Computational Fluid Dynamics (CFD)--What is it?

Computational fluid dynamics, or CFD, are the methods of applying the laws of fluid mechanics and the underlying mathematical equations and principles to sophisticated computer algorithms to produce software or computer programs for visualizing data to render graphical expressions, or interpretations, of how liquids and gases interact in relation to being stored/travelling through a closed boundary—such as water in a pipe or jet fuel in an aircraft’s wing.

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As a specialized branch of fluid mechanics, fluid dynamics’ overall mission is to understand and explain the physics that govern the flow of fluids such as water, oil, or ethanol. Professionals in the aerospace, mechanical engineering, aerodynamics, and civil engineering sectors commonly implement computational fluid dynamics software.

Initial and Boundary Conditions

CFD takes into account several factors that closely affect the behavior of fluids and helps to visualize them via graphical simulation. Some of these ‘factors’ include mass transfer, chemical reactions, heat flow, and changes in gas to liquid and liquid to gas phases. Furthermore, ‘initial’ and ‘boundary’ conditions contribute to the understanding of what solutions are possible. The ‘initial boundary’ is the known pressure (p) and the initial velocity (or rate of speed, or U). The boundary condition is a set of numbers based on complex equations and algorithms and, essentially, dictates the outcome of fluidic movement.


Two fundamental methods govern much of the CFD field: finite difference methods (FDM’s) and finite element methods (FEM’s). Both are umbrella terms that encompass a serious of equations and principles—some more complex than others—that measure and compare/contrast anything from Neumann boundary conditions, to vortex phenomena, to compressible/incompressible flows.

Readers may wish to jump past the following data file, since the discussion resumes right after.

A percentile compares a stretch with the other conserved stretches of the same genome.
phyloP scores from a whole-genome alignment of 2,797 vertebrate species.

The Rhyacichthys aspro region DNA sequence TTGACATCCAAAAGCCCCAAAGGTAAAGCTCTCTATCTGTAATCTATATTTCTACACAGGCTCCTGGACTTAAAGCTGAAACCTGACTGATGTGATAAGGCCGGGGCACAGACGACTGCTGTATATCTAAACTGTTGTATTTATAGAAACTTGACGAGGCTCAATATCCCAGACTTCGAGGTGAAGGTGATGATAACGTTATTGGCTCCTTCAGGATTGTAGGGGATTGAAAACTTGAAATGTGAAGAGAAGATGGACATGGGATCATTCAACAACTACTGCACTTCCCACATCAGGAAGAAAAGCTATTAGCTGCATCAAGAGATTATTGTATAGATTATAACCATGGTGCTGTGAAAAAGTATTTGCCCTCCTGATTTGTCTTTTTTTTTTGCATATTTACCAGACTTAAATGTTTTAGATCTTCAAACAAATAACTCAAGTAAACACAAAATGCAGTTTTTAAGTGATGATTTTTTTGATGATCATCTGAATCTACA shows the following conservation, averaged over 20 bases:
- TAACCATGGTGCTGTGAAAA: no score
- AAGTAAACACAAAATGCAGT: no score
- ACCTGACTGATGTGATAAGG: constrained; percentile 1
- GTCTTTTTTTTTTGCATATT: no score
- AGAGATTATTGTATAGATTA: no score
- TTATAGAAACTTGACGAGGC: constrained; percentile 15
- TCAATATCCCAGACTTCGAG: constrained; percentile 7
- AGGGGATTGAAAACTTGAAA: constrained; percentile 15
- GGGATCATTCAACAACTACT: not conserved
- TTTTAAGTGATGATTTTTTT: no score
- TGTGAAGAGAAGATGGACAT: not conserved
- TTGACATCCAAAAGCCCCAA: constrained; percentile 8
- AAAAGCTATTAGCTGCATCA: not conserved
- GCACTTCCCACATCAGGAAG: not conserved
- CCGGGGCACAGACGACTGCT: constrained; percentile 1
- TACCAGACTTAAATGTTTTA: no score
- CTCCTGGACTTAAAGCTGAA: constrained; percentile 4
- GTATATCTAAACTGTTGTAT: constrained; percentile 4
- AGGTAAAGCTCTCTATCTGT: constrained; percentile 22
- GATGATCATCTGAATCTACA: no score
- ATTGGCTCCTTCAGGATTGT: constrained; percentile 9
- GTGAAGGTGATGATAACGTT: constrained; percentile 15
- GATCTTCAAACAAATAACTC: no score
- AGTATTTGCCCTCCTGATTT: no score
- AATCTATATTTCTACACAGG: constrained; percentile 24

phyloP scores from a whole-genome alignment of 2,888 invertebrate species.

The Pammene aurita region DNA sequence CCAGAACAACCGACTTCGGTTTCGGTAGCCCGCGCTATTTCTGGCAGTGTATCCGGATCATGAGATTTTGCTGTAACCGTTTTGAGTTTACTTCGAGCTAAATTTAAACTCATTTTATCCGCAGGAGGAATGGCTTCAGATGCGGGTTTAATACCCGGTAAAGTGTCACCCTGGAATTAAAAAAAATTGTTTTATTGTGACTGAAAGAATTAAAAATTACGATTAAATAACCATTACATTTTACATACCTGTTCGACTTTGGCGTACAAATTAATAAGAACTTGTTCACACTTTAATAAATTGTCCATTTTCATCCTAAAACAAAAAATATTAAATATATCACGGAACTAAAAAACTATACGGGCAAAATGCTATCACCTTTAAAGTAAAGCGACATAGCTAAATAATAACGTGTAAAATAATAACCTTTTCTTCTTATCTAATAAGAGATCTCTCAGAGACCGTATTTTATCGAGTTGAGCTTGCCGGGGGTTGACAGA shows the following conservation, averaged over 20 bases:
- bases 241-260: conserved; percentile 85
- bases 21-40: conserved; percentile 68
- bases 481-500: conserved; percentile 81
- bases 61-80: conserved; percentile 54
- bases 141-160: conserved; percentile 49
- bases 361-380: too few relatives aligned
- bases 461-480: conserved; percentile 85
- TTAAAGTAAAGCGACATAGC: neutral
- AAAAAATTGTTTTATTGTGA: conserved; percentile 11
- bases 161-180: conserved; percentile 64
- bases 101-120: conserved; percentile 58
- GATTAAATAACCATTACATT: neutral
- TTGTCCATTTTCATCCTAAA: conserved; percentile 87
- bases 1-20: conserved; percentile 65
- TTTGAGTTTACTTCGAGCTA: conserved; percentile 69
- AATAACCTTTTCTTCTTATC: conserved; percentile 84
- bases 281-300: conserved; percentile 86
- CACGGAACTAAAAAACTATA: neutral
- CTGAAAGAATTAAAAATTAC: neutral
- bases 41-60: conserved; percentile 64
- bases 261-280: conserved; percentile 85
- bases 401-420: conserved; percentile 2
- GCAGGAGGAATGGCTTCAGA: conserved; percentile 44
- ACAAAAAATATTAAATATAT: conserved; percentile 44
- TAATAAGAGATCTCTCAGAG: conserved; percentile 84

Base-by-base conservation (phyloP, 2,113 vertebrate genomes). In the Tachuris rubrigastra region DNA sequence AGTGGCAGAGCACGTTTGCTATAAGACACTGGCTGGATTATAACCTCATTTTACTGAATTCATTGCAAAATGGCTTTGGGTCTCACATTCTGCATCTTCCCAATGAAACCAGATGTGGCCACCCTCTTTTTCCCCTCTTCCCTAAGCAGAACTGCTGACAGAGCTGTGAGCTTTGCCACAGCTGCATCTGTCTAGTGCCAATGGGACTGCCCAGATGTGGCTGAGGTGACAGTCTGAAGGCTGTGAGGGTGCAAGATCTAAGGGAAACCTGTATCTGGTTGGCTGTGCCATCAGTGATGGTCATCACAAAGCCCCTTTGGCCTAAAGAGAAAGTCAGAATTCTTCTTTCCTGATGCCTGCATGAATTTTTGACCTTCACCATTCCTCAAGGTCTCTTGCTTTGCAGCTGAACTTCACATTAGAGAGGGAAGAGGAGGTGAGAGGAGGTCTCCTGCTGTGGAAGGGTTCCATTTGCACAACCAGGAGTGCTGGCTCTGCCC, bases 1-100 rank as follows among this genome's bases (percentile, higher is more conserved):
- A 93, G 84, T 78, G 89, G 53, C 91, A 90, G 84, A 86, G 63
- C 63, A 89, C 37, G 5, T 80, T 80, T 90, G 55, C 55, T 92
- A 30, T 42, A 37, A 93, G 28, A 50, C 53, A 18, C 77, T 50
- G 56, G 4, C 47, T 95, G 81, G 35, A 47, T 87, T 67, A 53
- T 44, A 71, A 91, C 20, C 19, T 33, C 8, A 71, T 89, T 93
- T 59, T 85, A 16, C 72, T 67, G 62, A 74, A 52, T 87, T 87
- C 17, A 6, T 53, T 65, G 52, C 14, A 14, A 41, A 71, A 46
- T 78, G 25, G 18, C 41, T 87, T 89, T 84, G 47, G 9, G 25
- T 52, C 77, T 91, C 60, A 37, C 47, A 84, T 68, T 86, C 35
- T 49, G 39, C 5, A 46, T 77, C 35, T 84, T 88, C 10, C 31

Other phenomena that’s studied in conjunction with FDM’s and FEM’s include slip surfaces, convection, turbulence, transonic flows, and mass transfer. Two equations that help solve CFD problems that are almost synonymous with fluid dynamics themselves are the Euler methods and the Navier-Stokes methods. From the latter, a number of “discrete” methods can be employed, including the: Finite Volume Method, Finite Difference, Method, Finite Element Method, and the Boundary-Element Method.

Computational solving and graphical modeling of boundary conditions of elements like water, turbulence, and viscous substance flows help professionals better understand how things work and how to improve or even replace them. Three phrases that will inherently come up in nearly any conversation on fluid dynamics include (in addition to the Navier-Stokes and Euler methods) “Riemann problem,” Riemann solver, “finite methods” and the Boltzmann method (LBM).

Uses for CFD in the Real Word

CFD’s enable scientists, physicists, and chemists (among others) to effectively simulate the flow of fluids and gases, chemical reactions, fluid-boundary interactions and moving objects. With a CFD program, prototypes of many different kinds of systems or devices can be virtualized—which allows professionals to study certain phenomenal insight that the data and graphical renderings give. They then apply this insight—a mixture of Newtonian physics, statistical mechanics, thermodynamics, and chemistry, among others—to real-world scenarios to fix or improve things, create better efficiency in products or services, and invent new methodologies and/or products.

Computational fluid dynamics are used in a variety of applications and industries. Automobile manufacturers rely heavily on CFD principles, and the aviation industry would be virtually impossible without CFD’s (which is heavily used in aerodynamics and aerospace). It’s also widely used in several other industries such as: pharmaceuticals, plumbing, hydraulics, food processing and production, genetic engineering, ship/boat manufacturing, aeronautical, and chemical/biochemical industries. Also, oil conglomerates use computational fluid dynamics to study everything from deep-sea drilling, to petroleum physics and chemistry, to petroleum refinement.

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Copyright Gary Norton Developments 2010